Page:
An in vitro model of mammalian embryo displays extensive development of germ layer derivatives!

 | Post date: 2021/08/19 | 
Scientists at the University of Virginia Health System developed a tiny mouse embryo with a beating heart which its muscles, blood vessels, gut and nervous system are beginning to develop. This investigation which was published by Nature communications in June 2021 shows that instruction of aggregates of mouse embryonic stem cells with an experimentally engineered morphogen signalling centre, that functions as an organizer, results in the development of embryo-like entities (embryoids). In situ hybridization, immunolabelling, cell tracking and transcriptomic analyses show that these embryoids form the three germ layers through a gastrulation process and that they exhibit a wide range of developmental structures, highly similar to neurula-stage mouse embryos.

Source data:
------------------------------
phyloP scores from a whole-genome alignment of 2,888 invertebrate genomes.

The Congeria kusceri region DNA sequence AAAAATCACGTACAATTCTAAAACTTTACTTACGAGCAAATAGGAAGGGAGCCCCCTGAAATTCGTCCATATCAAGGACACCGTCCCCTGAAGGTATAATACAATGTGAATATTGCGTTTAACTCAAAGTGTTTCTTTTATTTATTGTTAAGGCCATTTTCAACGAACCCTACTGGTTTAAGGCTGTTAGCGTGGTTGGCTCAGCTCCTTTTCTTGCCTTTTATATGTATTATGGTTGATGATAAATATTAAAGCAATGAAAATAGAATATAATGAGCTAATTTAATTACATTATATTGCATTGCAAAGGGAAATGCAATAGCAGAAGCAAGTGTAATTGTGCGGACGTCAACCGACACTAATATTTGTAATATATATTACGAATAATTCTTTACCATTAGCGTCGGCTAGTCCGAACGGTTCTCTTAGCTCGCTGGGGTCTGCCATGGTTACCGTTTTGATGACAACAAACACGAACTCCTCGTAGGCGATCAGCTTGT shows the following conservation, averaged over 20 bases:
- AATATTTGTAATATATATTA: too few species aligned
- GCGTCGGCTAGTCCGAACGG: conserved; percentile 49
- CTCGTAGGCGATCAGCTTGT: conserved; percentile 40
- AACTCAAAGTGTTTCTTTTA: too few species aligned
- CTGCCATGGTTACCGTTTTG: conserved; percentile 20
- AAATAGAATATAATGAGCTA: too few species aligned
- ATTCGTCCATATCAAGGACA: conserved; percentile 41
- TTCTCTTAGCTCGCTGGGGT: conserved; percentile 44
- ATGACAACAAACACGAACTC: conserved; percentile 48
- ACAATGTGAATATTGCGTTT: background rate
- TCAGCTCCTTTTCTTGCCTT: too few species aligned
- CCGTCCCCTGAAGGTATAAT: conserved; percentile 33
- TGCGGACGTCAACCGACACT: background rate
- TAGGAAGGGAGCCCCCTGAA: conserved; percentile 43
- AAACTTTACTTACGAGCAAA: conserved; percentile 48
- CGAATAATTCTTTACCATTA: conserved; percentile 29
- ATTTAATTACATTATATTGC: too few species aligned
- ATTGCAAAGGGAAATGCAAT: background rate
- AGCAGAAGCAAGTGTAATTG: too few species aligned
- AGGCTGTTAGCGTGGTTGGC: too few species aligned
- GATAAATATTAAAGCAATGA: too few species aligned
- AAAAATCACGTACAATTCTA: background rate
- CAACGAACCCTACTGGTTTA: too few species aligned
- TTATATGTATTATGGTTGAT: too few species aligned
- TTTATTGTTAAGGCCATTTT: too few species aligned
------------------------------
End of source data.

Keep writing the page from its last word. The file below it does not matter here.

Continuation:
This in vitro model is not a complete mouse yet and cannot develop into one due to the fact that Key parts are still missing, such as the anterior part of the brain. However, this embryoid will help scientists understand mammalian development, battle diseases, create new drugs and, eventually, grow tissues and organs for people in need of transplants.
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